Kenya has an extensive transport network that spans rail, road, air and marine infrastructure. The country’s paved and unpaved roads, airports and a railway system links its ports and major cities world over

Perhaps the greatest indicator of the importance of transport to national and regional development is this multifaceted grand project that spans across all transport sub-sectors of road, rail, air and sea.

The project involves the development of a new transport corridor from the new port of Lamu through Garissa, Isiolo, Mararal, Lodwar and Lokichoggio to branch at Isiolo to Ethiopia and Southern Sudan.

This will comprise a new road network, a railway line, oil refinery at Lamu, oil pipeline, Isiolo and Lamu Airports and a free port at Lamu (Manda Bay) in addition to resort cities at the Coast and in Isiolo. It will be the backbone for opening up northern Kenya and integrating it into the national economy.

The Lamu Port and South Sudan Ethiopia Transport (LAPSSET) Corridor project has already been launched. Presidents Mwai Kibaki and Salva Kiir of South Sudan were joined by Ethiopian Prime Minister Meles Zenawi (now deceased) for the formal ground breaking ceremony in Lamu on March 2, 2012.

The governments signed a memorandum of understanding for the proposed railway and pipeline.

The feasibility study and design of the transport corridor was funded by the World Bank for which corridor components and the design of three berths and associated facilities in Lamu were subsequently completed.

Lamu Port

To kick off the grand project is the construction of the initial three berths of the planned 32 berths at the modern port of Lamu. The port will be three times the size of current Mombasa port at the more sheltered Manda Bay that is also large and deep enough to accommodate huge vessels.

The three berths are designed to handle 30,000 Dead Weight Tonnage (DWT) and 100,000 DWT for general and bulk and container cargo respectively. The development of the berths is crucial for importation of building materials for the other project components.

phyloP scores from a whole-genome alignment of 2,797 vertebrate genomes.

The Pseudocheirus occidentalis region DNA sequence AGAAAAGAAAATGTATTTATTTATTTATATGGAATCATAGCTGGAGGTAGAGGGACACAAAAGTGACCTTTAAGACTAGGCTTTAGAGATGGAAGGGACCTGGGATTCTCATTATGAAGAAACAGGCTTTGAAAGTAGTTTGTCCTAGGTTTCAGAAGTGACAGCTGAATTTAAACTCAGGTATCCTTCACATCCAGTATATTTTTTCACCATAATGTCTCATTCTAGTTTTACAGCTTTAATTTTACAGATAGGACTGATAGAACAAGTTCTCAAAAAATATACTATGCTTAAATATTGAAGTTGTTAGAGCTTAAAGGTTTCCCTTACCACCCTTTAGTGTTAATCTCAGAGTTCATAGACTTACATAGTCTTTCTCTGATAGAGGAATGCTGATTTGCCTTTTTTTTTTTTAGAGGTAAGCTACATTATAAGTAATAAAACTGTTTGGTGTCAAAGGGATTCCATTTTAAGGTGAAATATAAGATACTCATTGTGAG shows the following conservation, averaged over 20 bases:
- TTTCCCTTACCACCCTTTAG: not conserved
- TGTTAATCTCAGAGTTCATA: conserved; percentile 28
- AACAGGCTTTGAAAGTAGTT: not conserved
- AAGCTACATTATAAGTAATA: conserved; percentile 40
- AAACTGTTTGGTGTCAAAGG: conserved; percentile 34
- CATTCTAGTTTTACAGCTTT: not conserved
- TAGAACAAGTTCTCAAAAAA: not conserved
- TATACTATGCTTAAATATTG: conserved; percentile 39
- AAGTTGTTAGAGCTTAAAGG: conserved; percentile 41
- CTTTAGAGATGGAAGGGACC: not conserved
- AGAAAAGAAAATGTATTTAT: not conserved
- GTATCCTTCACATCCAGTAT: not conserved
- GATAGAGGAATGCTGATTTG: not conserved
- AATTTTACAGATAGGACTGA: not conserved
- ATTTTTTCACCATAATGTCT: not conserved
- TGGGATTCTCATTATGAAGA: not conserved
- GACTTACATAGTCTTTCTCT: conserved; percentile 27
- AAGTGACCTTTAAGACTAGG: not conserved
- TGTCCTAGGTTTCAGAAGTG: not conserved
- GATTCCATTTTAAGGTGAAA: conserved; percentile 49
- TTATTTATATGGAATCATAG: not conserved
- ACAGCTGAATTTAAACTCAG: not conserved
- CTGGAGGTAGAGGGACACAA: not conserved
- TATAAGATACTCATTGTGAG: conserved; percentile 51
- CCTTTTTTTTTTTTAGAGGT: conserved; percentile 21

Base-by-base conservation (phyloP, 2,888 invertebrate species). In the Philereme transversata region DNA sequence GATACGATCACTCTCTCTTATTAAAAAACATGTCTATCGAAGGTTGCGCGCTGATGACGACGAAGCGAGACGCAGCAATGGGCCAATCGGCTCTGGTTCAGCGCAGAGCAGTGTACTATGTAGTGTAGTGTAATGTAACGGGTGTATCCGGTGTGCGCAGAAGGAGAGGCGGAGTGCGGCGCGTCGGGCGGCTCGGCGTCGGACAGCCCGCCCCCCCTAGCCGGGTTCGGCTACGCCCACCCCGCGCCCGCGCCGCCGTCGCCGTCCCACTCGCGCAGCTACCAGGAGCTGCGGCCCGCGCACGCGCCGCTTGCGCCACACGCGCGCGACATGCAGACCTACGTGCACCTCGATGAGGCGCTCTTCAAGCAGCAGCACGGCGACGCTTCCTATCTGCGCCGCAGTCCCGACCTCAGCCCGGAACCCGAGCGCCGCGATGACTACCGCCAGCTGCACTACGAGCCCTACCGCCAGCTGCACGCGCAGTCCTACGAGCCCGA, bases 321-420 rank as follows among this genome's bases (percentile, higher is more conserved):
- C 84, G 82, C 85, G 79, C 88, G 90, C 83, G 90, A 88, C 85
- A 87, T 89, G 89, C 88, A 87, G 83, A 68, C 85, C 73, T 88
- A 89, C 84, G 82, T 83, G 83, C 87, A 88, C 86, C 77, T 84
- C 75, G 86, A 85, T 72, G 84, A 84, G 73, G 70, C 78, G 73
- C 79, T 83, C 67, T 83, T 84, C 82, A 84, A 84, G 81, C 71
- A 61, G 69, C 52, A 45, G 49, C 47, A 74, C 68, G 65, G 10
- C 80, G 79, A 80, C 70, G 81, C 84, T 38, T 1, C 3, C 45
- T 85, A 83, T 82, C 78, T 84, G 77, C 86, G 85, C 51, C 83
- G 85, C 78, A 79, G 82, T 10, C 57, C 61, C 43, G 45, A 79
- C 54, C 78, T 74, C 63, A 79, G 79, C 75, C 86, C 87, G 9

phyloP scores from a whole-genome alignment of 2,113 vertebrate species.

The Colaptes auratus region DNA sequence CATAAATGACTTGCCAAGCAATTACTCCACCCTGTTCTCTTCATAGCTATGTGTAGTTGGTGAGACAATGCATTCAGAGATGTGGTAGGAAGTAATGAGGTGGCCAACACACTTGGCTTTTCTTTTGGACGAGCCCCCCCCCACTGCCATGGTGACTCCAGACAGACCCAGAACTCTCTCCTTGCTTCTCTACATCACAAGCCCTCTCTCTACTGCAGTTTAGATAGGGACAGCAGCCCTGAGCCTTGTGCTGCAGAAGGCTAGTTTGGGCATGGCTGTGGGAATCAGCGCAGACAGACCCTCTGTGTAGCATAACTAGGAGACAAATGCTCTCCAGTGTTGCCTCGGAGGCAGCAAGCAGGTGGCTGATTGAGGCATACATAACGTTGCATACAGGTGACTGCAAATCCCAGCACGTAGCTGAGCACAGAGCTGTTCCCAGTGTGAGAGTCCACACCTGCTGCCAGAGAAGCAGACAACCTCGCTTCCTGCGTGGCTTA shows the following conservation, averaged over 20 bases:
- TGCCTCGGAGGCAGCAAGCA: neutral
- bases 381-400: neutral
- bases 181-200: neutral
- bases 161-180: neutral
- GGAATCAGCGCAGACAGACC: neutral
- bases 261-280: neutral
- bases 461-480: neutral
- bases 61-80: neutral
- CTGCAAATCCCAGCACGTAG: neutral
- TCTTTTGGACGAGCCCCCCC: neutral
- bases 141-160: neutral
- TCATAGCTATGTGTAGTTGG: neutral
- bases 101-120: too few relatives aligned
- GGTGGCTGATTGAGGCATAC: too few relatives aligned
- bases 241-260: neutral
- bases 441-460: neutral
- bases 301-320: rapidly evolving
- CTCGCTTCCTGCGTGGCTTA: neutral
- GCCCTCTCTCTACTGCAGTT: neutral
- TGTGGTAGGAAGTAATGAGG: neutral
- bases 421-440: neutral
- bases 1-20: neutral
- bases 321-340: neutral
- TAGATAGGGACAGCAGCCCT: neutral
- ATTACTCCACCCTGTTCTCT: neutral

The Kenya government has set aside Kshs2 billion for the construction of the three berths. Completion of the Lamu Port headquarters is expected by the end of 2013.

The second phase of construction of the port, which includes police lines and staff houses, is expected to be completed in June 2014.

Lamu-South Sudan-Ethiopia road

The design for the LAPSSET highway components provide for a heavy transportation route from Lamu to South Sudan through Garissa, Isiolo, Kisima and Nginyang to meet the existing Kenya-Sudan road at Lokichar.

The Lamu-Isiolo-Lokichar -Lodwar-Nadapal section measures 1,256km and the Northern Branch of the corridor to Ethiopia from Isiolo link measures some 470km, thus the total length of the LAPSSET road corridor is approximately 1,730km.

1,500km standard gauge railway

Steam-engineA railway line from Lamu to Nakodok, South Sudan, totalling 1,500 kilometres, is also planned.

The standard gauge railway system, which Kenya is about to also adopt with a new line from Mombasa to Malaba on the Uganda border, is also called the international or narrow gauge in some instances. The distance between the inside edges of the rails is usually 1,435mm (4 feet, 81/2 inches).

Standard gauge system has numerous technical and commercial advantages over the broad gauge currently in place in Kenya. One of them is that since the standard gauge is the most widely used system globally, with more than 60 per cent of the world using it, it gives a more competitive option to select imported equipment, such as coaches and spare parts.

The four feet 8.5 inches wide standard gauge coaches are also lighter and only slightly smaller than the five feet six inches wide broad gauge coaches, which means they can move faster, yet carry almost the same load as the broad gauge coaches.